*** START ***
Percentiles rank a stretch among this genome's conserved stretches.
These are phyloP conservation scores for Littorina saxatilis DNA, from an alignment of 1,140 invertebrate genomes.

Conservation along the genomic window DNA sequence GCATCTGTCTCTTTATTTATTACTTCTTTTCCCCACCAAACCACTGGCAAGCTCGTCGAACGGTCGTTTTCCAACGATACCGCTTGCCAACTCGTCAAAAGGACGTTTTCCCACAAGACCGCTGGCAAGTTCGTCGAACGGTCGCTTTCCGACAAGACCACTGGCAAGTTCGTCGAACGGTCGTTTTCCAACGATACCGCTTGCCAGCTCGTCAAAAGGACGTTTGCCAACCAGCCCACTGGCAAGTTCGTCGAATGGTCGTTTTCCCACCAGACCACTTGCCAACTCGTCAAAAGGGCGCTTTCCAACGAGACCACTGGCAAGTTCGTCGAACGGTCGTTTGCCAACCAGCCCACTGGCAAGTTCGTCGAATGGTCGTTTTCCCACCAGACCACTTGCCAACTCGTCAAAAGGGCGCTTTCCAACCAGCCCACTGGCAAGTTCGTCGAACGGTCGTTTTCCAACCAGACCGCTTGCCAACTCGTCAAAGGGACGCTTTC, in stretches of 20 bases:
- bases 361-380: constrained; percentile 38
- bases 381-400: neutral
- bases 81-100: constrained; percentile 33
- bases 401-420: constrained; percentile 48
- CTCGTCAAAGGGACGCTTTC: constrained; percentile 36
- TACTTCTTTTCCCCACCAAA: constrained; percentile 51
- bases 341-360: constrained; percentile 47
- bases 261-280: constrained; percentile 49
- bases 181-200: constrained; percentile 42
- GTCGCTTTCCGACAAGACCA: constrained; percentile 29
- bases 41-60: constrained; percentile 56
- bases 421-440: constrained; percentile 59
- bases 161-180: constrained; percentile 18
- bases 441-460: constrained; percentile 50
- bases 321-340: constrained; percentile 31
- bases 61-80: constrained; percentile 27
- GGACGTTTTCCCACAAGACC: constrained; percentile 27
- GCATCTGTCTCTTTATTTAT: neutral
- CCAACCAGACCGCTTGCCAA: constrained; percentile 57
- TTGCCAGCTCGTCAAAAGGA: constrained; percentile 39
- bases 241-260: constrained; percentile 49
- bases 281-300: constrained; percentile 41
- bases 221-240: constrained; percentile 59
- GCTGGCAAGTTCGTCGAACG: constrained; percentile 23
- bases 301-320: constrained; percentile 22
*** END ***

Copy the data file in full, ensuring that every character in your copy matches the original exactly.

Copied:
Percentiles rank a stretch among this genome's conserved stretches.
These are phyloP conservation scores for Littorina saxatilis DNA, from an alignment of 1,140 invertebrate genomes.

Conservation along the genomic window DNA sequence GCATCTGTCTCTTTATTTATTACTTCTTTTCCCCACCAAACCACTGGCAAGCTCGTCGAACGGTCGTTTTCCAACGATACCGCTTGCCAACTCGTCAAAAGGACGTTTTCCCACAAGACCGCTGGCAAGTTCGTCGAACGGTCGCTTTCCGACAAGACCACTGGCAAGTTCGTCGAACGGTCGTTTTCCAACGATACCGCTTGCCAGCTCGTCAAAAGGACGTTTGCCAACCAGCCCACTGGCAAGTTCGTCGAATGGTCGTTTTCCCACCAGACCACTTGCCAACTCGTCAAAAGGGCGCTTTCCAACGAGACCACTGGCAAGTTCGTCGAACGGTCGTTTGCCAACCAGCCCACTGGCAAGTTCGTCGAATGGTCGTTTTCCCACCAGACCACTTGCCAACTCGTCAAAAGGGCGCTTTCCAACCAGCCCACTGGCAAGTTCGTCGAACGGTCGTTTTCCAACCAGACCGCTTGCCAACTCGTCAAAGGGACGCTTTC, in stretches of 20 bases:
- bases 361-380: constrained; percentile 38
- bases 381-400: neutral
- bases 81-100: constrained; percentile 33
- bases 401-420: constrained; percentile 48
- CTCGTCAAAGGGACGCTTTC: constrained; percentile 36
- TACTTCTTTTCCCCACCAAA: constrained; percentile 51
- bases 341-360: constrained; percentile 47
- bases 261-280: constrained; percentile 49
- bases 181-200: constrained; percentile 42
- GTCGCTTTCCGACAAGACCA: constrained; percentile 29
- bases 41-60: constrained; percentile 56
- bases 421-440: constrained; percentile 59
- bases 161-180: constrained; percentile 18
- bases 441-460: constrained; percentile 50
- bases 321-340: constrained; percentile 31
- bases 61-80: constrained; percentile 27
- GGACGTTTTCCCACAAGACC: constrained; percentile 27
- GCATCTGTCTCTTTATTTAT: neutral
- CCAACCAGACCGCTTGCCAA: constrained; percentile 57
- TTGCCAGCTCGTCAAAAGGA: constrained; percentile 39
- bases 241-260: constrained; percentile 49
- bases 281-300: constrained; percentile 41
- bases 221-240: constrained; percentile 59
- GCTGGCAAGTTCGTCGAACG: constrained; percentile 23
- bases 301-320: constrained; percentile 22